Sole practitioners and attorneys in small firms should give serious consideration to creating and implementing a succession plan in case the attorney suffers a sudden health crisis. Doing so will help you protect your clients as well as your family, your employees and possibly your practice, if you are suddenly unable to continue in practice.
The terms “sudden health crisis succession plan” and “sudden health crisis emergency plan” are used largely interchangeably throughout this information, but the hope is that forward-thinking lawyers will create a “succession” plan in advance to avoid the need to create and execute an “emergency” plan after the fact of the lawyer’s disability.
By arranging in advance for either the temporary management or the permanent closing of your law practice in the event of a sudden health crisis, your ongoing client matters can be handled in a timely manner and your clients better protected. Your sudden health crisis will be less likely to cause a court date or other deadline to be missed or your clients’ interests damaged. Creation of a sudden health crisis succession plan will also help assure that your family’s financial interests in your law practice is protected. If you do not create a sudden health crisis plan and the State Bar appoints a receiver for your practice, the receiver may not protect your claim for fees owed by your clients, which could adversely impact your family and your practice.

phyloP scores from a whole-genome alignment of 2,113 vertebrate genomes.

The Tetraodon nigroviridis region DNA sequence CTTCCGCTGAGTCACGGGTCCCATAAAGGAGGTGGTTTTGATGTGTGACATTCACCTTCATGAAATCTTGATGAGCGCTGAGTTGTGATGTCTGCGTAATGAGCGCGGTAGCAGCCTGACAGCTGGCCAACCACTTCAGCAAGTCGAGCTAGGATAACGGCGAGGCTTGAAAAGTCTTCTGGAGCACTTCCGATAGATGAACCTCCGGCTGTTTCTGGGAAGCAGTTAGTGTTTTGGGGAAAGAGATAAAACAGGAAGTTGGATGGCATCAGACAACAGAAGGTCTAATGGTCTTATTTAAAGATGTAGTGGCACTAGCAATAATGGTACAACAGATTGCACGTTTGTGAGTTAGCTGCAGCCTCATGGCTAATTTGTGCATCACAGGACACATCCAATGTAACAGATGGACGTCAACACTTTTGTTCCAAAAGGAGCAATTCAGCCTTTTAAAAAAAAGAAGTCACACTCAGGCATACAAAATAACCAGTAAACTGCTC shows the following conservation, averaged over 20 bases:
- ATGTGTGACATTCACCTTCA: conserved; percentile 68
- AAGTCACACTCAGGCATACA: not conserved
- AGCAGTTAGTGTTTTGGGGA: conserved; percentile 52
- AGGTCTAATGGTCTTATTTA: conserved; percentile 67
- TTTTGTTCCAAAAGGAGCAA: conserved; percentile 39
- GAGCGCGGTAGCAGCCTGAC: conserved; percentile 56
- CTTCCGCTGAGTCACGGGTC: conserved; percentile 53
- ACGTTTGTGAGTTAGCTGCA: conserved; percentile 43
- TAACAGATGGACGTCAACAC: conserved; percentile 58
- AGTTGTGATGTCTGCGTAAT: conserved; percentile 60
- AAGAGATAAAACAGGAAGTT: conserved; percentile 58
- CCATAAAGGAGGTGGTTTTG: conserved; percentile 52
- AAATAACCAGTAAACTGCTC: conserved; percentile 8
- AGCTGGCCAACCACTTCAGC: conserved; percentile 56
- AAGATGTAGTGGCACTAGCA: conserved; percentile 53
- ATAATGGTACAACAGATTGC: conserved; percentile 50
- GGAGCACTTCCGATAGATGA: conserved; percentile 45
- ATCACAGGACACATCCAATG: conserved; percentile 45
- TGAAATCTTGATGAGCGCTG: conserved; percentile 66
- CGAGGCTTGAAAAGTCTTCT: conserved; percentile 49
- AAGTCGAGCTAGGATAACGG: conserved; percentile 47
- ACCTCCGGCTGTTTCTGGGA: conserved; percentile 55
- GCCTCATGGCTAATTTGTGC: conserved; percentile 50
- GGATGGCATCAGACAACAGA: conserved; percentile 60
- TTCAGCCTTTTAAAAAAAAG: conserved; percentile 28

For a more comprehensive and detailed analysis of the topic, please refer to the following papers:
All three of these papers have excellent forms that can serve as a model, but each must be tailored to the specific needs of your practice and the requirements of Georgia law.
You can do many different things now to plan for a
sudden health crisis.
You can do other things in advance to help smooth the transition. One often overlooked item is to develop a clear, thorough and written set of procedures to run your office most efficiently even before suffering a sudden health crisis. The specifics of such office procedures are beyond the scope of the information listed here, but the State Bar’s Law Practice Management Program has many helpful resources. At a minimum you should have a detailed office manual which explains all facets of the workings of your office. Whether you have a sudden health crisis or not, clear written office procedures will increase your profitability, permit you to take more time away from your business with less stress and ensure a good transition whenever you decide to stop practicing law for any reason.
At a minimum, you should maintain a complete electronic list of all active cases/matters/clients, including relevant deadlines, contact information for the client, court and opposing counsel, if applicable. It is imperative that this list be kept up to date. A reliable member of your team should be assigned to maintain the list, and you should check it monthly to ensure your team member is doing the job properly. Good practice management software can go a long way to ensuring that this list is created and well maintained.